Micronutrient Testing looks for insufficiencies in micronutrients (vitamins and minerals) as well as amino acids, and other nutrients within immune cells. This is a reflection of long-term nutrient status not just a “snapshot” as we see in serum nutrient tests. We use Cell Sciences Cellular Nutritional Array for our Micronutrient testing.
Cellular Nutritional Array
Most conventional laboratory test’s target values are set using population averages. Therefore, the established ranges end to be broad and do not take into consideration various individual factors. However, nutrient requirements are unique to each individual. Stress, genetics, high energy output in sports, pregnancy, recent infection, toxic burden, sleep patterns, age, and gender all play a role.
The Cellular Nutritional Array is exactly calibrated according to your individual needs and how your immune cell respond to the addition of each test item. You serve as you own control. That is, your baseline is the measurement of your own level of cellular metabolism, while the cells are cultured in autologous serum. Single nutrients are added- one at a time – to the culture and, the changes in metabolic activity are compared to your baseline level. Thus the isolated variable is the single nutrient being tested.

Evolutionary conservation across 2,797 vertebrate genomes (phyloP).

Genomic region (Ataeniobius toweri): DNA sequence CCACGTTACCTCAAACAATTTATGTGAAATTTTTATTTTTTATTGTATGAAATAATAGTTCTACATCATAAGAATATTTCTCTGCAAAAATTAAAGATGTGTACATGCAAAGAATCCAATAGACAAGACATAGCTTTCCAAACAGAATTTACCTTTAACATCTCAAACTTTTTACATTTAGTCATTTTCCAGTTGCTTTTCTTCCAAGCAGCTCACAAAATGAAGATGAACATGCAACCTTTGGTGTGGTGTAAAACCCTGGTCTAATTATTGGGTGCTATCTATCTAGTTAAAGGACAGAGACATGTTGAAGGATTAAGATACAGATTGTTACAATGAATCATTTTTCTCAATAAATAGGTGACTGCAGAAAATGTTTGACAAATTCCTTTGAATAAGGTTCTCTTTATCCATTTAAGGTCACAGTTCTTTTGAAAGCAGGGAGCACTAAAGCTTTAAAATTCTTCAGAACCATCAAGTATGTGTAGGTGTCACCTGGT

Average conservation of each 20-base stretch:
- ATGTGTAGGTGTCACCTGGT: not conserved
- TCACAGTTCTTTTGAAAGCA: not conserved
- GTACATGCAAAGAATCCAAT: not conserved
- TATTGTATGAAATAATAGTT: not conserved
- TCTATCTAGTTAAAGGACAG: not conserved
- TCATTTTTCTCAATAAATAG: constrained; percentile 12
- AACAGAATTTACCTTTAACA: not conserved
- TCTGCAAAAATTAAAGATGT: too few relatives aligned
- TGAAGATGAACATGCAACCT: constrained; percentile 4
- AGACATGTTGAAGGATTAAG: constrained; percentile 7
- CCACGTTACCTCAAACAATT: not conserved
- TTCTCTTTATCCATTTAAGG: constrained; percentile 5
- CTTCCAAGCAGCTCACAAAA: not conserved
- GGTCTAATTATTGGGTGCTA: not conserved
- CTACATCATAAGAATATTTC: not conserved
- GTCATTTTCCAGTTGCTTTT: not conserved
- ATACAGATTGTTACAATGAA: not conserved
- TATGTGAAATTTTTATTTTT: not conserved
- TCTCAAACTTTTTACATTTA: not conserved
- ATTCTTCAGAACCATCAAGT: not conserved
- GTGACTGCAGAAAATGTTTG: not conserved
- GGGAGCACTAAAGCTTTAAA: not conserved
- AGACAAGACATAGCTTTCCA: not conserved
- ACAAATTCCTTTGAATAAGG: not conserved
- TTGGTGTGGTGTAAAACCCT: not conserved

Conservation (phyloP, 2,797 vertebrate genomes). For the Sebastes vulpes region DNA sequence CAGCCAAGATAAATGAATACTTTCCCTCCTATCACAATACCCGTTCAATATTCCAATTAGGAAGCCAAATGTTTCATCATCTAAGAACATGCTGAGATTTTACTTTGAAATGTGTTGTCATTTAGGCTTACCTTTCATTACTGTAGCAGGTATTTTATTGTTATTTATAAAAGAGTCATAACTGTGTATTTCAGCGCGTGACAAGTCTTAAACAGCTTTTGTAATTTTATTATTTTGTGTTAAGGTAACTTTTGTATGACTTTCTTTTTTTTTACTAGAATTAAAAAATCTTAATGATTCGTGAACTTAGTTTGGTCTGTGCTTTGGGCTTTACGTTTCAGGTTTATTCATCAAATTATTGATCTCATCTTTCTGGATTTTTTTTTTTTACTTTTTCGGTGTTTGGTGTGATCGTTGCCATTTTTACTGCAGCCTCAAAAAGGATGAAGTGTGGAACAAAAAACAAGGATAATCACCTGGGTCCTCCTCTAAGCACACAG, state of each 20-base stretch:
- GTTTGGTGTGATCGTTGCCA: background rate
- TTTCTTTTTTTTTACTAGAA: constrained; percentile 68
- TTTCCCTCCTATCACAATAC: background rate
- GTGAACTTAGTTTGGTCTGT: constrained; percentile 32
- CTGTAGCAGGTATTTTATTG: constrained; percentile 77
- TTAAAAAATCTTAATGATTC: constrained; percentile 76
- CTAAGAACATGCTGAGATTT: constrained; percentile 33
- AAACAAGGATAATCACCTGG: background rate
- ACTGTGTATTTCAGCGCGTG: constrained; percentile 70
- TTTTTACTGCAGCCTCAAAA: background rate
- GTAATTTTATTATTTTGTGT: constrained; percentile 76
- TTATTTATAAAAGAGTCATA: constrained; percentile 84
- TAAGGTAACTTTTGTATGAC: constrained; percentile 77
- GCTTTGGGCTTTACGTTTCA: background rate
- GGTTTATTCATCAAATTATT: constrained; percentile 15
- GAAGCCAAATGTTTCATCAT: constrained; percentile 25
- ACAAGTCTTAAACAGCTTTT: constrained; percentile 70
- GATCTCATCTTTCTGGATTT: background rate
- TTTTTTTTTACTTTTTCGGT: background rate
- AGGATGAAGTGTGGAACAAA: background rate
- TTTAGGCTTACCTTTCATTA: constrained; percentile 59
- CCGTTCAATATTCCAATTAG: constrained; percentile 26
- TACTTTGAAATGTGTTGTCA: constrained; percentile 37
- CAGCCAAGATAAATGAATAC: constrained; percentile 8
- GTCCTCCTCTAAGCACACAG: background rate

An increase in metabolic activity of the cells following a nutrient addition in vitro, can be assumed to reflect a functional insufficiency of that nutrient. Metabolism happens WITHIN the cells. Serum nutrient measurement is only a “snapshot” of nutrient status. Cellular activity gives insight into the LONG TERM nutrient status.
- The Redox Assay measures the overall antioxidant function of the individual’s immune cells.
- The Antioxidant Protection Assay (APA) identifies specific antioxidants that significantly improve the individual’s antioxidant capacity and protect the cells from oxidative damage.